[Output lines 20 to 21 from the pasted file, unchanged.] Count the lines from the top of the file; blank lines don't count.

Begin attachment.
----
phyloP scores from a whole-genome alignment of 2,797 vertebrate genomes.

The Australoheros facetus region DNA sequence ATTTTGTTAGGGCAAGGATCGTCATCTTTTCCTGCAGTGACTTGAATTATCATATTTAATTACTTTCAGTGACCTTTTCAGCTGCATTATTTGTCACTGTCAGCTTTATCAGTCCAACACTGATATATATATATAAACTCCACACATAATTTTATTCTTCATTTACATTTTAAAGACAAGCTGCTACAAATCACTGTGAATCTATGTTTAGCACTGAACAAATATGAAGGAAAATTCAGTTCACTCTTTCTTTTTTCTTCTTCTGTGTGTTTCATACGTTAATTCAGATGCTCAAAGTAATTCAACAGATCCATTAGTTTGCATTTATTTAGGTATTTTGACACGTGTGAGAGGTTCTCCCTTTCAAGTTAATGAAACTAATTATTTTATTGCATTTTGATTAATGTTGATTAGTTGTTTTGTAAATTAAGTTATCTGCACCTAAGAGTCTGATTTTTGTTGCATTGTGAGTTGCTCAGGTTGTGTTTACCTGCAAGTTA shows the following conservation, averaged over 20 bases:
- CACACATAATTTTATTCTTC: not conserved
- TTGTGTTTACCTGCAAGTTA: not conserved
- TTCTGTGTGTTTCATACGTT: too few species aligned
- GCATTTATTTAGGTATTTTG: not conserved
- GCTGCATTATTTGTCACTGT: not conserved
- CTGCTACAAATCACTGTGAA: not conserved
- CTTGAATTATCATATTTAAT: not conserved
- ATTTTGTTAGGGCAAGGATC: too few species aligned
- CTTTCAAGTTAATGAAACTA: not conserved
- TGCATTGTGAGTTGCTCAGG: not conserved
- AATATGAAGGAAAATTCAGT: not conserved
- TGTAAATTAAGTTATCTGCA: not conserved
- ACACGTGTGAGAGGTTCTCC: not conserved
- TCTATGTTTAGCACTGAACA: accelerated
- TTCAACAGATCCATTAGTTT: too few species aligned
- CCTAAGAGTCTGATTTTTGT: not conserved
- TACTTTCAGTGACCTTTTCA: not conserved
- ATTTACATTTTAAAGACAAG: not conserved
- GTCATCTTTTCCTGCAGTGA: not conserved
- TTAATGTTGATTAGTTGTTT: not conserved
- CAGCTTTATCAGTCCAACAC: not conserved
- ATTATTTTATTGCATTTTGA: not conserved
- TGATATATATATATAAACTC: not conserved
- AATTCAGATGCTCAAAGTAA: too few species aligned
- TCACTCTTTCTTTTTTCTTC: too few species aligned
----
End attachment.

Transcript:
- ATTTACATTTTAAAGACAAG: not conserved
- GTCATCTTTTCCTGCAGTGA: not conserved